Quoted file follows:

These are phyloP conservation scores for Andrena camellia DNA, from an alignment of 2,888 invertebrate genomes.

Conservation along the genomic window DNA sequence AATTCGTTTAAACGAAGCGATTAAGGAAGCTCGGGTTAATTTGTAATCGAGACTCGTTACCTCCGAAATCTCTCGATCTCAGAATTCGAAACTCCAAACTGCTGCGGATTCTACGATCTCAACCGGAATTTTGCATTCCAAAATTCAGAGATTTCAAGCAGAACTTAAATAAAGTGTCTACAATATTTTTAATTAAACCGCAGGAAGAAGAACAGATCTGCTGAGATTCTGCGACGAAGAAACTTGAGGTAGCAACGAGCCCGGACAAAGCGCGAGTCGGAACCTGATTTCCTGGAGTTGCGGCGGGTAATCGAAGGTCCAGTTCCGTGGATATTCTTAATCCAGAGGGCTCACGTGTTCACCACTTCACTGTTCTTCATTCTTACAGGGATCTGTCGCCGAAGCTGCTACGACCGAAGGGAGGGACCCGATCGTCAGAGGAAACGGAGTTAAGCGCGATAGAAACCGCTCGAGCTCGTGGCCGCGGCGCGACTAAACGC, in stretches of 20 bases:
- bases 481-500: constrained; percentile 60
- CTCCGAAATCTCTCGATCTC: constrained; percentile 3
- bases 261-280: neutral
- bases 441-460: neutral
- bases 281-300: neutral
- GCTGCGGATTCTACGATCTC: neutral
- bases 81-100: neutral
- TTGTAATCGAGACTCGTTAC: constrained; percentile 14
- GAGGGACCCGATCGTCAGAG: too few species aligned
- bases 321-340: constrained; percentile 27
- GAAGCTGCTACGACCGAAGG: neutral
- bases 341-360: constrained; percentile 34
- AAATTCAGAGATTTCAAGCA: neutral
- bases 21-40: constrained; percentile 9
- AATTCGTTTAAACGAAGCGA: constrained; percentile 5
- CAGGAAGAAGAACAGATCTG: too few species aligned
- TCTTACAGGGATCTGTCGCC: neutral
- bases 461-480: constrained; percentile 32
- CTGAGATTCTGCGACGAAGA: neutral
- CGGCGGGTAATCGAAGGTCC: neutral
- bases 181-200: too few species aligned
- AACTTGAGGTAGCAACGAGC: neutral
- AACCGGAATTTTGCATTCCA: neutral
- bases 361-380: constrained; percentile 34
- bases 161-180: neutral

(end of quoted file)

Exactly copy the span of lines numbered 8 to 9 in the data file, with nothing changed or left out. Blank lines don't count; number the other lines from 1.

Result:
- GCTGCGGATTCTACGATCTC: neutral
- bases 81-100: neutral